Hometown: Nairobi, Kenya
Latest Album: Folk n’ Roll Vol. 1: Tales of Isolation
Which artist has influenced you the most … and how?
I accidentally discovered Bob Dylan’s music after losing a bet about the authorship of the song “Knocking on Heaven’s Door.” I was 17 years old at the time, a confused and troubled teenager, uncertain about his future. I enjoyed writing stories, but I didn’t know how to turn any of that into a career. The pressures from everyone I knew, to pursue a more traditional career such as law or medicine were mounting; but I felt an itch for something else. Something I was unable to name, unable to imagine, and with no guidance or encouragement I had no way of discovering what it was.
Finding Dylan was like a scratch to that itch. After listening to records such as Freewheelin’, Highway 61, and Blonde on Blonde, and being completely taken by the writing, I was hit by a burst of inspiration. I had this very wild thought that perhaps I could turn the stories I’d been writing into songs, then I could travel the world and play those songs, and perhaps I could turn that into some kind of a career. It was a crazy and impractical thought since there was no path from where I was to anything like that, but it was something to dream about. Whether the dream came true or not was irrelevant, sometimes as a boy you just need a dream, and finding Dylan is what showed me that dream. “A boy’s devices will always create mayhem, therefore a boy needs a dream, because without a dream the boy is left to his devices.”
What’s your favorite memory from being on stage?
I played a show in Paris last year at a venue called Élysée Montmartre. It was a very memorable show for a few reasons. At the time, I was touring Europe playing shows solo with my guitar, but for that Paris show I wanted to do something different since it was going to be a bigger concert than the rest. I decided I would put together a band. I asked my team to contact some musicians and we assembled a last-minute band just a few days before the show. None of the musicians knew the songs prior, and we only had time for one short rehearsal.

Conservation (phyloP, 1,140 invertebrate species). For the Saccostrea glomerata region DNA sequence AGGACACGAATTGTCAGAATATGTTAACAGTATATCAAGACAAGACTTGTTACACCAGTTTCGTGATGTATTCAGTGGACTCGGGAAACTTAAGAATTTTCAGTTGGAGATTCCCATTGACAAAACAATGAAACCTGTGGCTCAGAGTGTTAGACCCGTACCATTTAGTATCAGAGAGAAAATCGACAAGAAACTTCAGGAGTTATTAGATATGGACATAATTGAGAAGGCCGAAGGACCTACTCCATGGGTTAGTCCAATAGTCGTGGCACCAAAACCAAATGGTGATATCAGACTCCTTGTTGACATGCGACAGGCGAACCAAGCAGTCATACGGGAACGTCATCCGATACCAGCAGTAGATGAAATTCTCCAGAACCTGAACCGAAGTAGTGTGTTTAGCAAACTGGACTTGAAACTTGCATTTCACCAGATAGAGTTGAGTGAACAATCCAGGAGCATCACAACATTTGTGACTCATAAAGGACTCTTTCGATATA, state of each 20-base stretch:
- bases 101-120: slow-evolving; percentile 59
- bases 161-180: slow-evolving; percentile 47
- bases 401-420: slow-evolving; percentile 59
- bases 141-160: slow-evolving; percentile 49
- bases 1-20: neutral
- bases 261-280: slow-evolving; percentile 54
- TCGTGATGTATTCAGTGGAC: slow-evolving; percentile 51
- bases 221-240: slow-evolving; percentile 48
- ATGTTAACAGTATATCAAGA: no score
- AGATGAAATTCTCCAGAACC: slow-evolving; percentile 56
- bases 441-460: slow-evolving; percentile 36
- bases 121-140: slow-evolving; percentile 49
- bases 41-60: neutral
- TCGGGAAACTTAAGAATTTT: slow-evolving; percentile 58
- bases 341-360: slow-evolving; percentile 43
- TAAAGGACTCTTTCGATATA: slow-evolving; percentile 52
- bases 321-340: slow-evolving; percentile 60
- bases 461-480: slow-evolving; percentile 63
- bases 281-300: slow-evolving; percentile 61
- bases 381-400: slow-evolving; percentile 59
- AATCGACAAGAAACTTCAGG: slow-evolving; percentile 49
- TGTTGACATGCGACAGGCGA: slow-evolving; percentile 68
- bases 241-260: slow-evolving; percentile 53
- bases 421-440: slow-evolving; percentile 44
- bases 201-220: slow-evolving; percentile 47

Despite being entirely unprepared it ended up being one of my favorite shows. There was a magical feeling that we were all speaking the same language. The musicians and I understood the language as we played the songs as though we had been playing them for years; the audience understood it as well as they listened to us play. By only communicating in this universal language of music we all had a communion of spirit. This communion is what I miss the most, now that concerts have become rare.
At that same concert, the lights went out towards the end of the show; for about 15 minutes of black out the audience lit the room with their phones and took over the show by singing a new song I had taught them. A memorable night it was. It always is in Paris.
If you had to write a mission statement for your career, what would it be?
We go through most of life on autopilot. The piloting mechanism being cultures, trends, upbringing, education, trauma, and many other things that define us yet we have no control over them. Stories and other forms of art are a mirror to this subconscious state of the society, a way for us, the participants of life, to view ourselves. In a way it is how we watch ourselves sleep. And as we view ourselves, we see our folly.
We have a better chance of fixing our faults if we can see them. If we can’t see them, then we’re not consciously aware of them, and if we’re not aware, then there is nothing to fix. So then people remain oppressed because we have become hateful and uncaring but we can’t see it. Stories are a conduit to compassion, and I am of the mind that compassion is the medicine, so if I had a mission statement, it would be to tell many stories and to tell them far and wide.
What other art forms — literature, film, dance, painting, etc. — inform your music?
Gazing at paintings is one of the things that bring my ever-racing mind a few moments of quiet. I get lost in them in a meditative way. When I was younger I thought paintings spoke to me; not in a figurative way, but in a literal fashion. They would tell me the sorrows and joys of the world, and I would write them down in the form of stories. Now in my adulthood, I still hear them, I’m just more aware that it’s my mind being slightly insane.
What was the first moment that you knew you wanted to be a musician?
I accidentally found a song called “Forget Her” by Jeff Buckley when I was about 9 years old. It was the early 2000s and back home in Nairobi, pirated music was as prevalent as the ubiquitous roasted maize, sold on the streets. Music vendors would set up shop in markets or by the streets; they would go online and download random songs, put them on a CD and sell them. Oftentimes, nobody knew the songs they were selling, not even the vendors knew them. They just downloaded random songs online, an attempt at finding something interesting to sell to increase their income at a time of economic difficulty. In the streets, they would advertise the music by playing it loudly to invite customers, sometimes they would call you as you walk past and ask you to listen to some of their new downloads. If you liked a song you would then buy the CD. It was like wine tasting but for music.
I found many bands that I fell in love with that way: Jeff Buckley, Death Cab for Cutie, Radiohead, among others. Finding that song “Forget Her” was a pivotal moment for me. I was so fascinated by Jeff’s singing that I would lock myself in my room and try to imitate him. I was always fascinated by words, but around this time is when my interest in singing began. Since then, I always knew I wanted to be a musician but because there was no path towards a career of that kind, that desire remained stifled until much later when I couldn’t ignore it anymore, and when the universe conspired to send me to America.
Photo credit: Ian Flomer